Analytical Report: COVID-19: Impact Survey on the Arts Residency Field
Res Artis and UCL have released an analytical report of a survey examining the impact of COVID-19 on the international arts residencies field. The survey conducted between 7 May and 1 June 2020 received 1,132 responses from 774 artists and 358 arts organisations around the globe. This first survey investigated the pandemic’s immediate effect on in-progress and planned arts residencies, while two further surveys to follow will explore the medium and long-term impact. The report highlights some of the key findings of the first survey, and proposes approaches for the second iteration, to be conducted in November 2020 to assess medium-term impact. A third and final survey will follow to examine the ongoing effect of COVID-19 on the international arts residencies landscape.
The primary aim of this survey series is to articulate the challenges and opportunities for the sector during this difficult time. Ultimately, the hope is that the collaboration, hard data and analysis will lead to positive change by providing information, support and key policy recommendations for artists, arts residency operators, funders and key sector stakeholders.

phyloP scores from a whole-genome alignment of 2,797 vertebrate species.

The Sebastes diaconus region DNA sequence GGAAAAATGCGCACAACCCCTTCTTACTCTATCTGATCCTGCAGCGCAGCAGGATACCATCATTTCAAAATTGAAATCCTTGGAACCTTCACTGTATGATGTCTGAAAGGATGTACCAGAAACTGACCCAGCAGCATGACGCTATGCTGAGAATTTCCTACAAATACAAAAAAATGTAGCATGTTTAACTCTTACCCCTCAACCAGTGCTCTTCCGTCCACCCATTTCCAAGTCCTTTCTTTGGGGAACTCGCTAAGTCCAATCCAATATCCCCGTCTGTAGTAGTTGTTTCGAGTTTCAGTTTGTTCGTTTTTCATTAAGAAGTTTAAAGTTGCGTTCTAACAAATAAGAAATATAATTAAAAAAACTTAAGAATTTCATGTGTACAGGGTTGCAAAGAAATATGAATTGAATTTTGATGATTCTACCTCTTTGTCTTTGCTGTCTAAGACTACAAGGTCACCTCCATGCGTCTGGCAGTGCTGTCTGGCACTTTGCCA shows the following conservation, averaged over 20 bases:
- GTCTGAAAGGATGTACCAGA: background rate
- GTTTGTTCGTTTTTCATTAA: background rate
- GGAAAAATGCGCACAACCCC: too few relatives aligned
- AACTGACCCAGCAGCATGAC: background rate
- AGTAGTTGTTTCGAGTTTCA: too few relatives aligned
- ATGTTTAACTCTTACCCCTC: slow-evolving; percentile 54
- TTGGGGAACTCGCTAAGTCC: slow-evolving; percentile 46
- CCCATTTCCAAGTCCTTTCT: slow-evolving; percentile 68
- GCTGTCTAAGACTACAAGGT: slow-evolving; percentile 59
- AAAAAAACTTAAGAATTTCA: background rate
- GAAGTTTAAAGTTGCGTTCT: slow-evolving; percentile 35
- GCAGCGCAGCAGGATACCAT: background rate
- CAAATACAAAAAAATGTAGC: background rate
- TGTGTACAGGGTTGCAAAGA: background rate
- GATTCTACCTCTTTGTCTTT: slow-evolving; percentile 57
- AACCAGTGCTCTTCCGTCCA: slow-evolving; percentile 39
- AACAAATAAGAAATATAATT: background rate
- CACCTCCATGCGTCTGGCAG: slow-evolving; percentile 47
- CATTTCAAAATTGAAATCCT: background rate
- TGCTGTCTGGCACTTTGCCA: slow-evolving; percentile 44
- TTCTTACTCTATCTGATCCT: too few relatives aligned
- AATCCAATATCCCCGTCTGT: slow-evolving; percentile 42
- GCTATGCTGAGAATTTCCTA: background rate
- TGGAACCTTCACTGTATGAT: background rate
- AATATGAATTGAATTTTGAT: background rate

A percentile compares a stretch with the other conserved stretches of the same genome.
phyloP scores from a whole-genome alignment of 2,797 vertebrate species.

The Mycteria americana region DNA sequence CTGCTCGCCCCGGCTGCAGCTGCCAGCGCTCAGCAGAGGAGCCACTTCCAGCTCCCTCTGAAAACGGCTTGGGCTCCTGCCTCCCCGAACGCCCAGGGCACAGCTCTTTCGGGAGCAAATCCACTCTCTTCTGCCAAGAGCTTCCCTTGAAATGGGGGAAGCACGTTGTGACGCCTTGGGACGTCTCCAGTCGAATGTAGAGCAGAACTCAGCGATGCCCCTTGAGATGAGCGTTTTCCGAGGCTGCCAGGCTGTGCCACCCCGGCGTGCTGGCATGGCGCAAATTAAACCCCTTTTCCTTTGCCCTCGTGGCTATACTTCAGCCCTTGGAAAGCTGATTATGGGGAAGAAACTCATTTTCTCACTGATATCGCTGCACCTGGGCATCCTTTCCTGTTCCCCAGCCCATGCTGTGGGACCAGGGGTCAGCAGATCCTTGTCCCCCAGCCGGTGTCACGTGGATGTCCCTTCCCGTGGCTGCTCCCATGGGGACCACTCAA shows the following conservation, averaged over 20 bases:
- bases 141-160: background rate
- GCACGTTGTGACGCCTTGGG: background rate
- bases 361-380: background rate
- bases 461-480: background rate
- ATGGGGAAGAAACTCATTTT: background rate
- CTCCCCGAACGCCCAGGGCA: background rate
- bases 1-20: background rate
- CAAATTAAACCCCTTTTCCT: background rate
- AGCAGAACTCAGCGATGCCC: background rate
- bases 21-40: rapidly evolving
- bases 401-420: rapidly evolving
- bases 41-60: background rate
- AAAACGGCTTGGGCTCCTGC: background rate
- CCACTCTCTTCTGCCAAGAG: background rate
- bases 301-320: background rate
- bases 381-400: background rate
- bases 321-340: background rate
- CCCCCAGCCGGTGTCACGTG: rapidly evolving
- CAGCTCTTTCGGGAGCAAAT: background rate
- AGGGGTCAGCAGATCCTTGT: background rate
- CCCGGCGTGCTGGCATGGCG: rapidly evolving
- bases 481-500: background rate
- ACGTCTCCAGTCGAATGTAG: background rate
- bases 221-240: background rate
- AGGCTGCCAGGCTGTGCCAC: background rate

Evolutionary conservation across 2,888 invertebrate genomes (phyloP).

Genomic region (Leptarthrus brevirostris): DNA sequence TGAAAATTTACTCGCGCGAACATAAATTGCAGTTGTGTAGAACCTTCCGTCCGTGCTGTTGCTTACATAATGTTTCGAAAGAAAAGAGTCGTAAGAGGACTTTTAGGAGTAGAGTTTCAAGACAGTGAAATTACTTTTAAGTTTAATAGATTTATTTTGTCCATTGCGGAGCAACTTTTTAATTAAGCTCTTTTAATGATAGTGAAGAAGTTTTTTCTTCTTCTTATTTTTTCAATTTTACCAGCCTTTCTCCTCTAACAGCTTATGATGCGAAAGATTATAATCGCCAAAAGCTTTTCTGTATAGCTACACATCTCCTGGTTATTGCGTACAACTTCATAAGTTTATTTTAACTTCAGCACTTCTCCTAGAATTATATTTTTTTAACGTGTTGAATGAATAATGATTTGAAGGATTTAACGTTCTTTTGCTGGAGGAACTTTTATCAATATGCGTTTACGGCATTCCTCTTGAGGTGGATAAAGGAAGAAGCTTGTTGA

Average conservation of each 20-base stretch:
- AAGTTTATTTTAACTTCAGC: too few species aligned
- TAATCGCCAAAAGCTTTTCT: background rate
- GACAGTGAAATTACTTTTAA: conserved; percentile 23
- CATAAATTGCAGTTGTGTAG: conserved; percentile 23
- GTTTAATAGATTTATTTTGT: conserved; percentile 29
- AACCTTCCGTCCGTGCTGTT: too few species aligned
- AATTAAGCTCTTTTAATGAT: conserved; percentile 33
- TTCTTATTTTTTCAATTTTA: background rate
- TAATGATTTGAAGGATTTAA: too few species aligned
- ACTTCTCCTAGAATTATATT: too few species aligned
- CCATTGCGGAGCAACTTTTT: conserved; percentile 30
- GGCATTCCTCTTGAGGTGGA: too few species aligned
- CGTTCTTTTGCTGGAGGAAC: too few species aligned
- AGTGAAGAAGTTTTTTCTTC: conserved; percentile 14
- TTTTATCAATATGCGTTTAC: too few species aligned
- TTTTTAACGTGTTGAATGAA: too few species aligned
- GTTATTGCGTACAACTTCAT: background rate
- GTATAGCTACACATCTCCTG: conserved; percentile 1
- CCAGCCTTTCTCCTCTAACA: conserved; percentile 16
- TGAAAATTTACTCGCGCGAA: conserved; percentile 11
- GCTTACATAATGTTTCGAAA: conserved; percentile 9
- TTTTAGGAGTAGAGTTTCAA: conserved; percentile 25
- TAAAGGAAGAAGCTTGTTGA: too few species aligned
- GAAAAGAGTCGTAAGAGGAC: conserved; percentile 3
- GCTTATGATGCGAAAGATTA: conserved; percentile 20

Most artist respondents (over 80%) were from the visual arts sector, though other sectors, including dance, music, live arts, literature, craft, media, architecture, and education were represented. About 43% of artist respondents consider their practice to be “interdisciplinary” or “multidisciplinary.” With regards to career stage, 36% of respondents are “emerging,” 41% are “midcareer,” and 23% are “established” artists. Arts organisation respondents were primarily not-for-profit and artist-run organisations.
The pandemic has had a significant effect on planned residencies. Artist and arts organisation responses reveal that more than half (54%) of planned residencies have been modified, cut short, or postponed due to COVID-19, including about 20% that 5 have been cancelled. This is true for residencies at both the national and international levels. For emerging artists, who are most likely to have participated in fewer than five residencies, 40% of national residencies and 47% of international residencies were cancelled, cut short, or postponed. These numbers were slightly higher for mid-career and established artists, with 42% of national and 57% of international residencies cancelled, cut short, or postponed.
You can read the full report here.